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NACOG considers changes in community grant distribution

Clark Memorial Clubhouse is currently undergoing renovations funded by CDBG money to make the facility comply with Americans with Disabilities Act. (Clark Memorial Clubhouse file photo)

Clark Memorial Clubhouse is currently undergoing renovations funded by CDBG money to make the facility comply with Americans with Disabilities Act. (Clark Memorial Clubhouse file photo)

CLARKDALE -- The Northern Arizona Council of Governments is considering changes to the distribution methods of Community Development Block Grant funds.

During a presentation to the Town of Clarkdale Tuesday, Isabel Rollins, CDBG program director for NACOG, noted that it has been several decades since the organization has taken a look at the program’s distribution methods.

“We really have not taken a good look at the document in a long time so I have made an effort to do that this year.”

CDBG money comes from the United State Department of Housing and is distributed to municipalities and communities based on a poverty/population formula. The grants are meant to fund housing and community development activities.

It initially started off as a consolidation of different projects in the ‘70s, Rollins said.

“That’s why we can fund a wide variety of things with CDBG,” she said.

Some of these projects include water, sewer, historic preservation, community facilities and so on.

Clark Memorial Clubhouse is currently undergoing renovations funded by CDBG money to make the facility comply with Americans with Disabilities Act.

“It was not qualified on the income basis but there are a few groups that automatically qualify as low-to-moderate income,” Rollins said. “That’s seniors and disabled primarily.”

NACOG hosted a meeting in Flagstaff Monday to discuss methodology of CDBG distribution.

Rollins, who has been with NACOG for almost two decades, said she is noticing a trend in recent years where communities are having a harder time coming up with projects.

“Some projects are easy to qualify – senior centers, accessibility improvements and housing rehab – and some communities have gotten burned out on that and are having a tougher time finding projects.”

Rollins noted that some of the projects being proposed by cities were “a bit of a stretch of qualifying.”

“That could possibly result in people having to send money back to the State which we want to avoid … we had two communities in the last few years who could not come up with a project”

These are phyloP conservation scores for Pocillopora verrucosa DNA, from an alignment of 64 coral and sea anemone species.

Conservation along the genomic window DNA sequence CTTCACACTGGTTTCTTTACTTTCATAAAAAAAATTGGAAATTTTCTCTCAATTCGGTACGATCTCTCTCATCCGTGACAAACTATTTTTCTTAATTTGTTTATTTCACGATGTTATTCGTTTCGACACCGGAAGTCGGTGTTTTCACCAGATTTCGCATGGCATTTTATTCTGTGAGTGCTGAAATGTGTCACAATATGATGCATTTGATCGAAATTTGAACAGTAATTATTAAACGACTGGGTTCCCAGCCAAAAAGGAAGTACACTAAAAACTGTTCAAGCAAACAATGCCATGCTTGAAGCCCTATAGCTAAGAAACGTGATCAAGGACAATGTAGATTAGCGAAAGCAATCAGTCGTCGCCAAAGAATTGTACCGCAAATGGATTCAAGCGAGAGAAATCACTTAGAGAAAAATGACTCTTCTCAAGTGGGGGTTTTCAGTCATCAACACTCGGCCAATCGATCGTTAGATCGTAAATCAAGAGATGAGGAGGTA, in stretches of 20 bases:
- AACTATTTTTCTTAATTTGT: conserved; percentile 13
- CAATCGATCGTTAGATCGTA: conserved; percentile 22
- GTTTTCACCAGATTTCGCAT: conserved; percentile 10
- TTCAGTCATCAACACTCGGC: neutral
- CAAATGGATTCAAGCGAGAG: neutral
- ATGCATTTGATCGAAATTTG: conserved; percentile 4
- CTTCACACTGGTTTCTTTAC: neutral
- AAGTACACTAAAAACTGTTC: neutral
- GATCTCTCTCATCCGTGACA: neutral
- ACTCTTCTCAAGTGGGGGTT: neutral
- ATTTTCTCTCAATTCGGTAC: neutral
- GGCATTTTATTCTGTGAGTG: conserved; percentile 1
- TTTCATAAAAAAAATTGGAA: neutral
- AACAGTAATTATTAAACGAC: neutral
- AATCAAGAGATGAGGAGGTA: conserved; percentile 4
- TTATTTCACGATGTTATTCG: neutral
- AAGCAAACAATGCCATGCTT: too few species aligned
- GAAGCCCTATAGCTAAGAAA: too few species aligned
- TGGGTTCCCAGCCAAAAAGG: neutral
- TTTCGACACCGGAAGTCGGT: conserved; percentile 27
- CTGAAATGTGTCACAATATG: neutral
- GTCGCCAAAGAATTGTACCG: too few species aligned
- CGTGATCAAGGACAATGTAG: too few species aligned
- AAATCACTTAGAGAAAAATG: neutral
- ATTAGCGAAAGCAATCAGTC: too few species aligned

Funds that go back to the state are placed in a “competitive pot,” Rollins said. So the money isn’t lost from the state, just the region.

Clarkdale Town Manager Gayle Mabery said one challenge a town like Clarkdale faces when it comes to utilizing CDBG funds is the lack of flexibility.

“We have done multiple projects in the past … under the new rules, we don’t have the flexibility to work with nonprofits in the community that are directly serving (the community) unless we want to give our entire $330,000 distribution to one single nonprofit. That for me really illustrates the importance of having flexibility for the communities because there are groups out there doing really good work.”

Cottonwood faced a similar crossroads earlier this year when it came to distributing their own CDBG funds.

Each council member noted that the decision was a difficult one, but ended up voting in favor of the Parks & Recreation, Open Space, and Wayfinding Master Plan.  

Other projects included transitional housing for the Verde Valley Homeless Coalition, Verde Valley Senior Center restoration, Verde Valley Habitat for Humanity ReStore Improvements and Old Town Activity Park improvements.

Former Cottonwood vice mayor Kyla Allen said in her two and a half years on city council, this was one of the toughest decisions she’s ever witnessed.

Rollins said the reason why communities can no longer split up their allotted CDBG funds is because of cuts toward the department of housing.

“They don’t have the staff capacity to manage multiple projects,” she said.

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